*All children’s names changed

 

I love the autumn. New school year, new energy, new stationery and this year- new blog !

I’m a Centre Manager for the literacy charity Springboard for Children and this is my dream job. I’ve been working in education for many years in a variety of teaching and management roles but this really is the most rewarding job I’ve ever done. It is a privilege and a joy to spend half an hour, twice a week with a child and really get to grips with why they are finding learning to read and write more difficult than their classmates. This is a luxury that class teachers don’t have and why Springboard tuition is so vital in preventing underachievement.

The aim of this monthly blog will be to give readers an insight into the work we do: the daily triumphs and set-backs, the dedication of our team members, the support from our school staff and most of all the experiences of the children.

This time of year we are busy assessing new students.  So how do we choose the pupils who make up the fifteen that we support each week?  The priority at my school is early intervention so we target Year 1 and 2 children (5, 6 and 7 year olds). We need to work with children before low self esteem really takes hold and hampers progress.

At the beginning of term, we meet with the school’s Special Educational Needs Coordinator (SENCO) who uses the school’s assessment data to highlight which children are causing concern. This time there were about double the number we had places for so we decided to assess all these children’s letter/sound knowledge. We had seven children continuing from last year so we had only eight places to fill. We chose children who had delayed speech and language combined with low scores for letter/sound knowledge. We also prioritised children who had good oral language but not the expected progress in phonics, reading and writing.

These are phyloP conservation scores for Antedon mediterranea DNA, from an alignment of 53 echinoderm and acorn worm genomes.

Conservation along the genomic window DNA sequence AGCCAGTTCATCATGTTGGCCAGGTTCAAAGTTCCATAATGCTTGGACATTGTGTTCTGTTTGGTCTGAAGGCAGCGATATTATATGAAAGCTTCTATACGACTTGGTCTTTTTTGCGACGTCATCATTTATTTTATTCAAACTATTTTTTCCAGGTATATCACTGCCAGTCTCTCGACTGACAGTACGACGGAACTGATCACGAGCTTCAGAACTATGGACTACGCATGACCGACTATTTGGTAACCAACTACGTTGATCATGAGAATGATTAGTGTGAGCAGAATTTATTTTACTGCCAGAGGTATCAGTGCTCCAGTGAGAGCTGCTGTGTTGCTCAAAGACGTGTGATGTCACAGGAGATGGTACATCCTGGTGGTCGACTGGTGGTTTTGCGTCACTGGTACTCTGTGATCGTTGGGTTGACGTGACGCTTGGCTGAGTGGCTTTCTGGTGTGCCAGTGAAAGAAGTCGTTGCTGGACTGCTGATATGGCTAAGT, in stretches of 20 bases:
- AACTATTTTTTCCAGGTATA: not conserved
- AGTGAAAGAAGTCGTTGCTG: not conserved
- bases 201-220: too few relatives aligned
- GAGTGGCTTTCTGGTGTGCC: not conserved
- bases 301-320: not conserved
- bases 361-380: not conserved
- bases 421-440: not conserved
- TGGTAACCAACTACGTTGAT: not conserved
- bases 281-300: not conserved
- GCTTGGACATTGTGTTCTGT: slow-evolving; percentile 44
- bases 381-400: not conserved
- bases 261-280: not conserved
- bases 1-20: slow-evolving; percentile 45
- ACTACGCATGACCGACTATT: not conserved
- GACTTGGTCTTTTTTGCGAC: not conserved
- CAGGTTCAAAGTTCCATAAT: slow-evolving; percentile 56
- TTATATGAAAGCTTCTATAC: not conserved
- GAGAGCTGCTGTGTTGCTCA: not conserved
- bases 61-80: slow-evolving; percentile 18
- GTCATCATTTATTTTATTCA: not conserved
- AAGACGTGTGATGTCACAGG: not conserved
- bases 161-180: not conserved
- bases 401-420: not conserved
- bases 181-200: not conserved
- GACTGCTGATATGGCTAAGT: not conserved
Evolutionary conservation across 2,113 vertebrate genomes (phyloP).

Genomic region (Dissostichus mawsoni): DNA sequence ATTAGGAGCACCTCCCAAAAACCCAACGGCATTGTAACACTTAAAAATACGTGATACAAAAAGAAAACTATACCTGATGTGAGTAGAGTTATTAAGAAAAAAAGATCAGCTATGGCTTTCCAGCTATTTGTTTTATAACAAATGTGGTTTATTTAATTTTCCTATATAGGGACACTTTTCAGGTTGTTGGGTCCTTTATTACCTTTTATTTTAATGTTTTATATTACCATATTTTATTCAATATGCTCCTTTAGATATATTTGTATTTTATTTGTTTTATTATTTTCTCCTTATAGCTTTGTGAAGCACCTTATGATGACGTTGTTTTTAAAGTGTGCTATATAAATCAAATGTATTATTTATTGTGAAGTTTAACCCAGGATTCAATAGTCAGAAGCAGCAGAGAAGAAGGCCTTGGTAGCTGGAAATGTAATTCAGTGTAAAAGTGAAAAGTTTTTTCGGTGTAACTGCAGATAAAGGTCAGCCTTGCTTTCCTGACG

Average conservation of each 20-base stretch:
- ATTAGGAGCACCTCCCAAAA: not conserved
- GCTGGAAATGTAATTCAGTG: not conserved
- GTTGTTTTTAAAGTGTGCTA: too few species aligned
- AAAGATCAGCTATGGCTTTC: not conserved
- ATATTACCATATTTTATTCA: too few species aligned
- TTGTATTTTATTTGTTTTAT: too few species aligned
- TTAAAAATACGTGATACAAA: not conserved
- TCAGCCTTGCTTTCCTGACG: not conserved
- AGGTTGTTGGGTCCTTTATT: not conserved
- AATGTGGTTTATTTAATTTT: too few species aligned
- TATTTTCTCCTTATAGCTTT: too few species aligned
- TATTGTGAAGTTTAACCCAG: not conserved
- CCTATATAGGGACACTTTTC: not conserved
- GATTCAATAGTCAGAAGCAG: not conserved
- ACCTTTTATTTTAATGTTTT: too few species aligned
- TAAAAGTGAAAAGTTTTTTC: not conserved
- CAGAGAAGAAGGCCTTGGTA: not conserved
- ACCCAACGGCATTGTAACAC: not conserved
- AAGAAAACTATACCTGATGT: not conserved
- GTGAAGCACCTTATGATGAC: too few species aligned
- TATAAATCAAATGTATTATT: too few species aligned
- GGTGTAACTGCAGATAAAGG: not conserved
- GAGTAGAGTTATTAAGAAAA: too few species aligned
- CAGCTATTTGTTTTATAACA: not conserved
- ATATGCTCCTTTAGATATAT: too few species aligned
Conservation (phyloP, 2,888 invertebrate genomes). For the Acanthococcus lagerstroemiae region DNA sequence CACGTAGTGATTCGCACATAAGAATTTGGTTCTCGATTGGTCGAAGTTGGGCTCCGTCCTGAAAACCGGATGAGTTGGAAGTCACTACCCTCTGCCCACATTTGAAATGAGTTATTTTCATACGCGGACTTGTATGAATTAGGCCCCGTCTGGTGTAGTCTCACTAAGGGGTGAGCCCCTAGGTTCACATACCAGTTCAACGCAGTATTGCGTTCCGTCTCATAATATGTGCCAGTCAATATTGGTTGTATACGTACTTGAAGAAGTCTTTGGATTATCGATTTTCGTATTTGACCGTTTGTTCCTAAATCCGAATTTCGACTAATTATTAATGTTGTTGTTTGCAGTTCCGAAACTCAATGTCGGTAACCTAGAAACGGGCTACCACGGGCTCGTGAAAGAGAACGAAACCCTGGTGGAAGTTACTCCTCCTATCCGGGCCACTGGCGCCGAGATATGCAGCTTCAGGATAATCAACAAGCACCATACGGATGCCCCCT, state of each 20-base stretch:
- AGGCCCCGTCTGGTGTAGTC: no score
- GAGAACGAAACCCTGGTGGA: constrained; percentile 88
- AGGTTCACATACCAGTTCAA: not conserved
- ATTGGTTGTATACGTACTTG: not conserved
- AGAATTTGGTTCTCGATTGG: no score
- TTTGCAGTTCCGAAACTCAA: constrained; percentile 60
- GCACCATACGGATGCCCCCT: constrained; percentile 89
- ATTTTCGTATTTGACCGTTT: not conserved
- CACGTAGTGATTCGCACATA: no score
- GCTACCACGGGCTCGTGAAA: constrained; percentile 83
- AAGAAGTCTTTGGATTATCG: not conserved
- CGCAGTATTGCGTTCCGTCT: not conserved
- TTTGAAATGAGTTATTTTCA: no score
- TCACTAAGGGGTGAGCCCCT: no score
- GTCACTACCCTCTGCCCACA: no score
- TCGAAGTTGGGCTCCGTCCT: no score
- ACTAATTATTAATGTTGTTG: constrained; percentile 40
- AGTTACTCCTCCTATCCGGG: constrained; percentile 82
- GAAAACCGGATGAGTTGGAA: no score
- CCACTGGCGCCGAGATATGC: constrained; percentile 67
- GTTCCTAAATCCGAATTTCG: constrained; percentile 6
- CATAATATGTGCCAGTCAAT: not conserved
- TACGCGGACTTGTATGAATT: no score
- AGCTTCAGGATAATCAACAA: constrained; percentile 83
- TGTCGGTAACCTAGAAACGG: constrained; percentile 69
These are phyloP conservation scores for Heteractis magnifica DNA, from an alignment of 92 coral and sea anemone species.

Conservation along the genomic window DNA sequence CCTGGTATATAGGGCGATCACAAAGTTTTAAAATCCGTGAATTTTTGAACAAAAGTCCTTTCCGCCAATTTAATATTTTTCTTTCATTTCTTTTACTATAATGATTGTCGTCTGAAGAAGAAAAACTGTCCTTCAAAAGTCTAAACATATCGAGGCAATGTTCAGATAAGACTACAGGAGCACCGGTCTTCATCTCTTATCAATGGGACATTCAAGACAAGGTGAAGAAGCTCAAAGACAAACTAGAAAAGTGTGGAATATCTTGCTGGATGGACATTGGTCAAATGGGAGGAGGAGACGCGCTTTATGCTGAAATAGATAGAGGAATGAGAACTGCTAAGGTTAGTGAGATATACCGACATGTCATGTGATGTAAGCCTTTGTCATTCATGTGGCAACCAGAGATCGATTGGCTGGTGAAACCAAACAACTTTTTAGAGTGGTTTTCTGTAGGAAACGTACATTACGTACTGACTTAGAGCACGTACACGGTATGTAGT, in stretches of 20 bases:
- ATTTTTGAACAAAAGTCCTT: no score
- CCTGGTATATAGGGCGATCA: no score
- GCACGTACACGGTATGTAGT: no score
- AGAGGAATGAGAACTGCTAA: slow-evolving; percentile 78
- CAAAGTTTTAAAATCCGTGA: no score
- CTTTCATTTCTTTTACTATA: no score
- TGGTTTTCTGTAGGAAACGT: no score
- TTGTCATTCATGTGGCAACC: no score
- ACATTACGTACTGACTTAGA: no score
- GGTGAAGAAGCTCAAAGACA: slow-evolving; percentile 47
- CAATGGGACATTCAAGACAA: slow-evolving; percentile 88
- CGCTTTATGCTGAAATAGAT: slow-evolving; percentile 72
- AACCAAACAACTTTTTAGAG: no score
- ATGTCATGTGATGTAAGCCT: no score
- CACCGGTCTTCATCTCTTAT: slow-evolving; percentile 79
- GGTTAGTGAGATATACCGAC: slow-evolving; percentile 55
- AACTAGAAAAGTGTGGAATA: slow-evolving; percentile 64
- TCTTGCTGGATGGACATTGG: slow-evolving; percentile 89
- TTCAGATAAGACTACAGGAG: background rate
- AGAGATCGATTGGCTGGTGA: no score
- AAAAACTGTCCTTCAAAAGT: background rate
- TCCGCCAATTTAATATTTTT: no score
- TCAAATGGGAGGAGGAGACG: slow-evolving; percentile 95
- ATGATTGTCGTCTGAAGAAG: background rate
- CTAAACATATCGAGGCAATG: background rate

The first few weeks with our new students are a vital time. We soon get to know each child’s gaps in knowledge and strengths to build on. Gradually their personalities emerge. At first they can be really shy and reluctant to make mistakes like Aaron* with the beautiful smile and the constant refrain “I don’t know”.  Josh* wriggles in his seat, fiddles with everything on the table and asks “have I finished now?” every few minutes. These five year olds need short tasks with plenty of encouragement and opportunities for success.  We can’t take anything for granted: Josh doesn’t always remember that words and sentences must be tackled from left to right. Amy* doesn’t understand the words first and last when asked questions about what happened in a story. Last year I worked with a child who didn’t know the difference between a letter and a number at the beginning of the year.

Our returning children remind us of how much progress can be made in a school year. Cameron* had a reading age of less than 4 years 6 months when he started Springboard aged 6 last September, by June he had improved to 6 years 3 months. He used to be very stressed by reading; becoming tearful easily if he was faced with a new task which he decided was too difficult. Cameron still needs work on reading and spelling to help him catch up with his classmates but his new-found confidence and enthusiasm will make all the difference in his progress towards this goal. His dad said today

“I can’t say enough about what Springboard has done for my son. I can see him at home using his phonics when he is doing his homework, when we are on the bus looking at signs, everywhere we go he is reading now. I’m so proud of him”

That’s what Springboard is all about and a good note to end on. Look out for the next blog and in the meantime please comment or ask questions below. To find out more about Springboard for Children follow the links.

*All children’s names have been changed.